Social Justice Corner: The real victims of the current immigration debate

Wall or no wall… Path to citizenship or mandatory deportation…. Law breakers or contributors to society? The issue of immigration and its focus on those who entered the United States illegally is both broad and deep. Opinions are as strong as they are varied. There is no doubt that millions of adults have made a conscious choice to cross over our border outside of legal channels, and they did leave family and culture that they knew to do so.

However, this is not the case for the infants and toddlers that parents have brought here illegally. All the current young adults who have known no other country than ours, may not even speak the language of their parents, have never met anyone in their family from their country of origin and have been formally educated in our local schools are the absolutely defenseless victims of this complex issue.

As Catholics we hear Jesus rebuke the disciples in with the words,  Whoever welcomes one of these children in my name welcomes me; and whoever welcomes me does not welcome me but the one who sent me.(Mark 9:37) These young adults should not be made pawns in the politics of immigration reform in the currently contentious, no-holds-barred political climate in which we are submersed. The DACA (Deferred Action for Childhood Arrivals) program has created a suspension of deportation proceedings and temporary employment authorization to work for these undocumented young persons, currently encompassing an estimated 800,000 people (over 200,000 in California).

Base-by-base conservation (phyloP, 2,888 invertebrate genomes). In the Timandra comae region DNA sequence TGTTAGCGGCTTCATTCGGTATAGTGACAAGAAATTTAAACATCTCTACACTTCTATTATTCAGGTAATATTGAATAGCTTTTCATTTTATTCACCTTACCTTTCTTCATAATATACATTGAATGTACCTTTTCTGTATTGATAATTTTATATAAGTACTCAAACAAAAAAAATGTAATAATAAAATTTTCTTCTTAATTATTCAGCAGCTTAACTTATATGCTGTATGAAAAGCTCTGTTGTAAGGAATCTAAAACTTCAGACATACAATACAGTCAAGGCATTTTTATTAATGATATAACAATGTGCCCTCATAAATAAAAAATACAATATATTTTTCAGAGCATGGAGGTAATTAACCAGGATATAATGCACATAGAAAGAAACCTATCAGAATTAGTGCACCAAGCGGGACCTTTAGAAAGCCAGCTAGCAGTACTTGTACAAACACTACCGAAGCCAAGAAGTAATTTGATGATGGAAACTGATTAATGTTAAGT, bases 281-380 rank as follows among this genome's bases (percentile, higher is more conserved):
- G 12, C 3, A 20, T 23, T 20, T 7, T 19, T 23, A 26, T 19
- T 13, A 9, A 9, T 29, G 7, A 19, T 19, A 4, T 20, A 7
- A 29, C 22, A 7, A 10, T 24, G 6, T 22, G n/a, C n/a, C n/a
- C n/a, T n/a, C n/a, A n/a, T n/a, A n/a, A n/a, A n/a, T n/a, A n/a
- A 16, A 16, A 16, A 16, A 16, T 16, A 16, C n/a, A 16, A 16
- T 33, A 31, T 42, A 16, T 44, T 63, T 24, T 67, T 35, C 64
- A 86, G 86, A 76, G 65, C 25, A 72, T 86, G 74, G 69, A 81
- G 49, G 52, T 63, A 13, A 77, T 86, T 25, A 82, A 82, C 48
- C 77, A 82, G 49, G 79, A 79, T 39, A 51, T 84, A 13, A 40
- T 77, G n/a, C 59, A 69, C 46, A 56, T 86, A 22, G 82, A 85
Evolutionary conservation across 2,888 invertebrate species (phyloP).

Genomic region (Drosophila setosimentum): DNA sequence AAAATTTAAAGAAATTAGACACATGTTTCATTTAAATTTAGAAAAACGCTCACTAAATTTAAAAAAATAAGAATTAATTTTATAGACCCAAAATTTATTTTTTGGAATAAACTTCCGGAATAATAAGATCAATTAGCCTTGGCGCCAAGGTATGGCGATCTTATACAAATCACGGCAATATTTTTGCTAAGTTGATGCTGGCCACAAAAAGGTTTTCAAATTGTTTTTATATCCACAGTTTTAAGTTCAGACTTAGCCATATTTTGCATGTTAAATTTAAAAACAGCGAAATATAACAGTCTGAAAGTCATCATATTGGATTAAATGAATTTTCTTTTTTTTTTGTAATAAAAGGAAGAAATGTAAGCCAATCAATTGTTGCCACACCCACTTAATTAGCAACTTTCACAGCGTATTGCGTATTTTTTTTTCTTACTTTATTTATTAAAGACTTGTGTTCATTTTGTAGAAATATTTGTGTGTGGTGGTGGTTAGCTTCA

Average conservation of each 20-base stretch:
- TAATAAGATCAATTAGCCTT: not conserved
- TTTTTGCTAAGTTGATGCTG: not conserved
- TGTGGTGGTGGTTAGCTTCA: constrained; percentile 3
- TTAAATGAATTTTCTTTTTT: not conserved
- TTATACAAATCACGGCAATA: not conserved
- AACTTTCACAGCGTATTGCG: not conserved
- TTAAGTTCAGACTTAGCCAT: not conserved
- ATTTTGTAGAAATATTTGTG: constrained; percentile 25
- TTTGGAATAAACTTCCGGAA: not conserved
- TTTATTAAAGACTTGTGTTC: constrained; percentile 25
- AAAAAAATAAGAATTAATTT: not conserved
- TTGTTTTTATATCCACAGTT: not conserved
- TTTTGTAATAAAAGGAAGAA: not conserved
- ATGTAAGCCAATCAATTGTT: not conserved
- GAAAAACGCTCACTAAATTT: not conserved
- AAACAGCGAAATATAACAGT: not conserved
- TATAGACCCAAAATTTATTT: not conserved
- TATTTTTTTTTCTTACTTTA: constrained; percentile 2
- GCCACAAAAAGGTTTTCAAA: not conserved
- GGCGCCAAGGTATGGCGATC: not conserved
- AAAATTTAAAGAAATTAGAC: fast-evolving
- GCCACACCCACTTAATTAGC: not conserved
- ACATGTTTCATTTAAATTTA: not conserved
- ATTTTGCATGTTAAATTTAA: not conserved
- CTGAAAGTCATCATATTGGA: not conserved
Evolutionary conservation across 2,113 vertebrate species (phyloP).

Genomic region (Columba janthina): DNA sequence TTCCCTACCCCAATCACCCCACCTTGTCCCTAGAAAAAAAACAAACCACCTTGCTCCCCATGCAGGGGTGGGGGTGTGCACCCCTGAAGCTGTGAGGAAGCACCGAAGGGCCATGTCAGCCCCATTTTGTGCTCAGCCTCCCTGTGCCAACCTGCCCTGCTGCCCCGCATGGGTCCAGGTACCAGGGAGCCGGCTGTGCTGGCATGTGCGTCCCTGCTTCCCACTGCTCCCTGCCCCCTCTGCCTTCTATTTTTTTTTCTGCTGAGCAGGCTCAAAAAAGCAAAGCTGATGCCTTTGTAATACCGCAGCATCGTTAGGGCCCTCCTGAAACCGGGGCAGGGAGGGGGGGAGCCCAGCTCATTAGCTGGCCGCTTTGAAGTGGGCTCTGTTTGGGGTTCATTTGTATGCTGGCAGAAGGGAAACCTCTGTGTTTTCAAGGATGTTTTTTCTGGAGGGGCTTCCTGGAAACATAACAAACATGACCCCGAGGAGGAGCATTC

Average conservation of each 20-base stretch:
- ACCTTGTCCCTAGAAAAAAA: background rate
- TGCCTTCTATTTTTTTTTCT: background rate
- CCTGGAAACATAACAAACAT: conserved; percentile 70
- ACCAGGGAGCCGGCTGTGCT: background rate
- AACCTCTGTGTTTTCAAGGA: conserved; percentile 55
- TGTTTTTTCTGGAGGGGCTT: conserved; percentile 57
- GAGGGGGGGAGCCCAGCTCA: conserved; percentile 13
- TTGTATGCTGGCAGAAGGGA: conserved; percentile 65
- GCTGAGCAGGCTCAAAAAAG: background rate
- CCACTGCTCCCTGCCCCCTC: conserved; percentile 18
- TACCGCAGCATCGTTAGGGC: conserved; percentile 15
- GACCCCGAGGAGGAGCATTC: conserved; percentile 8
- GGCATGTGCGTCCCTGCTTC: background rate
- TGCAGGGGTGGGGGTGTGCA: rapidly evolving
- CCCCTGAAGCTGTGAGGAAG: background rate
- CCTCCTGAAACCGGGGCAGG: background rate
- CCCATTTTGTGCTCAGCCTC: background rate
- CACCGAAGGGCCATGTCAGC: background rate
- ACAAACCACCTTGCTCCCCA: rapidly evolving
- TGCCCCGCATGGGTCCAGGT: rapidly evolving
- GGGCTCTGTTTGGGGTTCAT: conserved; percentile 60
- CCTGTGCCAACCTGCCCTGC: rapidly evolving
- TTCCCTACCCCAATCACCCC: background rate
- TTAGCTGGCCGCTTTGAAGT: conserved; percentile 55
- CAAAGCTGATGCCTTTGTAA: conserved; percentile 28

The current Administration announced this week that DACA is to be  terminated within six months. The U.S. Conference of Catholic Bishops (USCCB), along with the California Catholic Conference (CCC) and Archbishop Gomez (USCCG Vice President) of our Los Angeles  archdiocese have all taken a strong stance against this action, issuing statements of strong support for all immigrants. In Angelus News Archbishop Gomez calls the ending of DACA “a tragedy,” while the USCCB statement says the “cancellation of the DACA program is reprehensible….shows the absence of mercy and good will.” And  further, “As people of faith, we say to DACA youth- regardless of  your immigration status, you are children of God and welcome in the Catholic Church. The Catholic Church supports you and will advocate for you.”

Regardless of your personal immigration stance, please pray for these young people as they face the fear and uncertainty of being sent away from the only home they have ever known. And if you are moved by the Holy Spirit to do so, contact your representatives and senators to find and implement a real solution that offers hope.       

-Erin Lynch


Rhiannon Jensen